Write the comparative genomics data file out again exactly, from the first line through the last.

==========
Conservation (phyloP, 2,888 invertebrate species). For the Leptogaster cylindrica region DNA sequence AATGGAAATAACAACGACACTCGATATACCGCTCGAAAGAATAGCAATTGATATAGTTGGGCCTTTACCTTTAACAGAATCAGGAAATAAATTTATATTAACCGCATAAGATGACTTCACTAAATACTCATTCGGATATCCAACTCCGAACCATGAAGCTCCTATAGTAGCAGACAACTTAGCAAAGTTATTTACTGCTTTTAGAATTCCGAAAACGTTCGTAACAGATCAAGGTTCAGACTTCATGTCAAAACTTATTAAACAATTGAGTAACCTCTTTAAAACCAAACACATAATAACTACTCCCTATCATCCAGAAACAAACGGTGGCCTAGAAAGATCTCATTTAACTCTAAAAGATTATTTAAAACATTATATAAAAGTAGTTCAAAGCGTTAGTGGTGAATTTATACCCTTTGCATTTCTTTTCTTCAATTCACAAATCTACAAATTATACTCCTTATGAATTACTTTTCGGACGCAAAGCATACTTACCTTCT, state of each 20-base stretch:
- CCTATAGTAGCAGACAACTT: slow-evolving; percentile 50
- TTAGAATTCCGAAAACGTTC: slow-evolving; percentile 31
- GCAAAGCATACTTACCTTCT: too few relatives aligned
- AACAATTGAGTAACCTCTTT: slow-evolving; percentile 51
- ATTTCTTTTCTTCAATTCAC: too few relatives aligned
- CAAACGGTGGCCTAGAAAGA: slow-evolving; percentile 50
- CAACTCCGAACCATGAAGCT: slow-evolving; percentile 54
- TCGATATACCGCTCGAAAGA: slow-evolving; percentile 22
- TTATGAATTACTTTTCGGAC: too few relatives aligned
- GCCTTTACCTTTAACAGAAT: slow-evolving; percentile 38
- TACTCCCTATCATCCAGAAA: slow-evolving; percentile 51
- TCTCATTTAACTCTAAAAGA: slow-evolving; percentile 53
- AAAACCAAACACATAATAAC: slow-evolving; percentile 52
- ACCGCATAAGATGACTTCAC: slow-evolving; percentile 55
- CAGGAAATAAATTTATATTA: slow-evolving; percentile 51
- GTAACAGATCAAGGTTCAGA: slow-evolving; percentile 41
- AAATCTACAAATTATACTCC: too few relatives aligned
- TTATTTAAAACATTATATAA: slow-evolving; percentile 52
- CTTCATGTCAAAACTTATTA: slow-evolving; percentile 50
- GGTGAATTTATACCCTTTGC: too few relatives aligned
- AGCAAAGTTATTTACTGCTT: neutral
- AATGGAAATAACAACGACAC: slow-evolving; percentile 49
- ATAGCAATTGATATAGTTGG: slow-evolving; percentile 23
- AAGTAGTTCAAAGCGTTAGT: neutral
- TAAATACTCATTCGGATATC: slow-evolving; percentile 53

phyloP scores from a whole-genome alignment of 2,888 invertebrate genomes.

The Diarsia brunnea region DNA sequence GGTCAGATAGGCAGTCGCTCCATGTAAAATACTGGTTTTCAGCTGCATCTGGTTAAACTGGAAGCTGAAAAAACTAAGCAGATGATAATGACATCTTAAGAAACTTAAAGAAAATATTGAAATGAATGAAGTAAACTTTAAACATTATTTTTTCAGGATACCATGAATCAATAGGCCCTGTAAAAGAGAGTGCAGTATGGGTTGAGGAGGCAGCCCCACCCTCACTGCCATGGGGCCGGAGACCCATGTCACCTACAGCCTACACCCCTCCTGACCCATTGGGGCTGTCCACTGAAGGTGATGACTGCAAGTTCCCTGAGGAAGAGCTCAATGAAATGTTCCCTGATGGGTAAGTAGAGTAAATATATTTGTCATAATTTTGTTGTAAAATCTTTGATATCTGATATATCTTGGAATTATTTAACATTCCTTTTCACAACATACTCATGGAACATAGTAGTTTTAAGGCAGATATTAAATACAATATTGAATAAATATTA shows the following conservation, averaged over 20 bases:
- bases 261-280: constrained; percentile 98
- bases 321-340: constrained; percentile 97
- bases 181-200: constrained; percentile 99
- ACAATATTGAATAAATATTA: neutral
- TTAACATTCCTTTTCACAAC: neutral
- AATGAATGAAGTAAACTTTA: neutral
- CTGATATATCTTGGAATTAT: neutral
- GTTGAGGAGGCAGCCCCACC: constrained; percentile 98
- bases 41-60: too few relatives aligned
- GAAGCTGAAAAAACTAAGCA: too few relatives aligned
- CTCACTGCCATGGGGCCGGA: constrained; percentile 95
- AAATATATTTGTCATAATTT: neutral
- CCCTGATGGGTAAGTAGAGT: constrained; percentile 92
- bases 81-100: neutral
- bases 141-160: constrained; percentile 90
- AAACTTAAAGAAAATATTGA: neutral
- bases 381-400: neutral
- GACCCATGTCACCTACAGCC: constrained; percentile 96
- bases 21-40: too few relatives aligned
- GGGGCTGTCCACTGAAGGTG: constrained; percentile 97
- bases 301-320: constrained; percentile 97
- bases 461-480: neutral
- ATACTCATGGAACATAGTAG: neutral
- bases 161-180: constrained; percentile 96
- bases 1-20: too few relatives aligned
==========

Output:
Conservation (phyloP, 2,888 invertebrate species). For the Leptogaster cylindrica region DNA sequence AATGGAAATAACAACGACACTCGATATACCGCTCGAAAGAATAGCAATTGATATAGTTGGGCCTTTACCTTTAACAGAATCAGGAAATAAATTTATATTAACCGCATAAGATGACTTCACTAAATACTCATTCGGATATCCAACTCCGAACCATGAAGCTCCTATAGTAGCAGACAACTTAGCAAAGTTATTTACTGCTTTTAGAATTCCGAAAACGTTCGTAACAGATCAAGGTTCAGACTTCATGTCAAAACTTATTAAACAATTGAGTAACCTCTTTAAAACCAAACACATAATAACTACTCCCTATCATCCAGAAACAAACGGTGGCCTAGAAAGATCTCATTTAACTCTAAAAGATTATTTAAAACATTATATAAAAGTAGTTCAAAGCGTTAGTGGTGAATTTATACCCTTTGCATTTCTTTTCTTCAATTCACAAATCTACAAATTATACTCCTTATGAATTACTTTTCGGACGCAAAGCATACTTACCTTCT, state of each 20-base stretch:
- CCTATAGTAGCAGACAACTT: slow-evolving; percentile 50
- TTAGAATTCCGAAAACGTTC: slow-evolving; percentile 31
- GCAAAGCATACTTACCTTCT: too few relatives aligned
- AACAATTGAGTAACCTCTTT: slow-evolving; percentile 51
- ATTTCTTTTCTTCAATTCAC: too few relatives aligned
- CAAACGGTGGCCTAGAAAGA: slow-evolving; percentile 50
- CAACTCCGAACCATGAAGCT: slow-evolving; percentile 54
- TCGATATACCGCTCGAAAGA: slow-evolving; percentile 22
- TTATGAATTACTTTTCGGAC: too few relatives aligned
- GCCTTTACCTTTAACAGAAT: slow-evolving; percentile 38
- TACTCCCTATCATCCAGAAA: slow-evolving; percentile 51
- TCTCATTTAACTCTAAAAGA: slow-evolving; percentile 53
- AAAACCAAACACATAATAAC: slow-evolving; percentile 52
- ACCGCATAAGATGACTTCAC: slow-evolving; percentile 55
- CAGGAAATAAATTTATATTA: slow-evolving; percentile 51
- GTAACAGATCAAGGTTCAGA: slow-evolving; percentile 41
- AAATCTACAAATTATACTCC: too few relatives aligned
- TTATTTAAAACATTATATAA: slow-evolving; percentile 52
- CTTCATGTCAAAACTTATTA: slow-evolving; percentile 50
- GGTGAATTTATACCCTTTGC: too few relatives aligned
- AGCAAAGTTATTTACTGCTT: neutral
- AATGGAAATAACAACGACAC: slow-evolving; percentile 49
- ATAGCAATTGATATAGTTGG: slow-evolving; percentile 23
- AAGTAGTTCAAAGCGTTAGT: neutral
- TAAATACTCATTCGGATATC: slow-evolving; percentile 53

phyloP scores from a whole-genome alignment of 2,888 invertebrate genomes.

The Diarsia brunnea region DNA sequence GGTCAGATAGGCAGTCGCTCCATGTAAAATACTGGTTTTCAGCTGCATCTGGTTAAACTGGAAGCTGAAAAAACTAAGCAGATGATAATGACATCTTAAGAAACTTAAAGAAAATATTGAAATGAATGAAGTAAACTTTAAACATTATTTTTTCAGGATACCATGAATCAATAGGCCCTGTAAAAGAGAGTGCAGTATGGGTTGAGGAGGCAGCCCCACCCTCACTGCCATGGGGCCGGAGACCCATGTCACCTACAGCCTACACCCCTCCTGACCCATTGGGGCTGTCCACTGAAGGTGATGACTGCAAGTTCCCTGAGGAAGAGCTCAATGAAATGTTCCCTGATGGGTAAGTAGAGTAAATATATTTGTCATAATTTTGTTGTAAAATCTTTGATATCTGATATATCTTGGAATTATTTAACATTCCTTTTCACAACATACTCATGGAACATAGTAGTTTTAAGGCAGATATTAAATACAATATTGAATAAATATTA shows the following conservation, averaged over 20 bases:
- bases 261-280: constrained; percentile 98
- bases 321-340: constrained; percentile 97
- bases 181-200: constrained; percentile 99
- ACAATATTGAATAAATATTA: neutral
- TTAACATTCCTTTTCACAAC: neutral
- AATGAATGAAGTAAACTTTA: neutral
- CTGATATATCTTGGAATTAT: neutral
- GTTGAGGAGGCAGCCCCACC: constrained; percentile 98
- bases 41-60: too few relatives aligned
- GAAGCTGAAAAAACTAAGCA: too few relatives aligned
- CTCACTGCCATGGGGCCGGA: constrained; percentile 95
- AAATATATTTGTCATAATTT: neutral
- CCCTGATGGGTAAGTAGAGT: constrained; percentile 92
- bases 81-100: neutral
- bases 141-160: constrained; percentile 90
- AAACTTAAAGAAAATATTGA: neutral
- bases 381-400: neutral
- GACCCATGTCACCTACAGCC: constrained; percentile 96
- bases 21-40: too few relatives aligned
- GGGGCTGTCCACTGAAGGTG: constrained; percentile 97
- bases 301-320: constrained; percentile 97
- bases 461-480: neutral
- ATACTCATGGAACATAGTAG: neutral
- bases 161-180: constrained; percentile 96
- bases 1-20: too few relatives aligned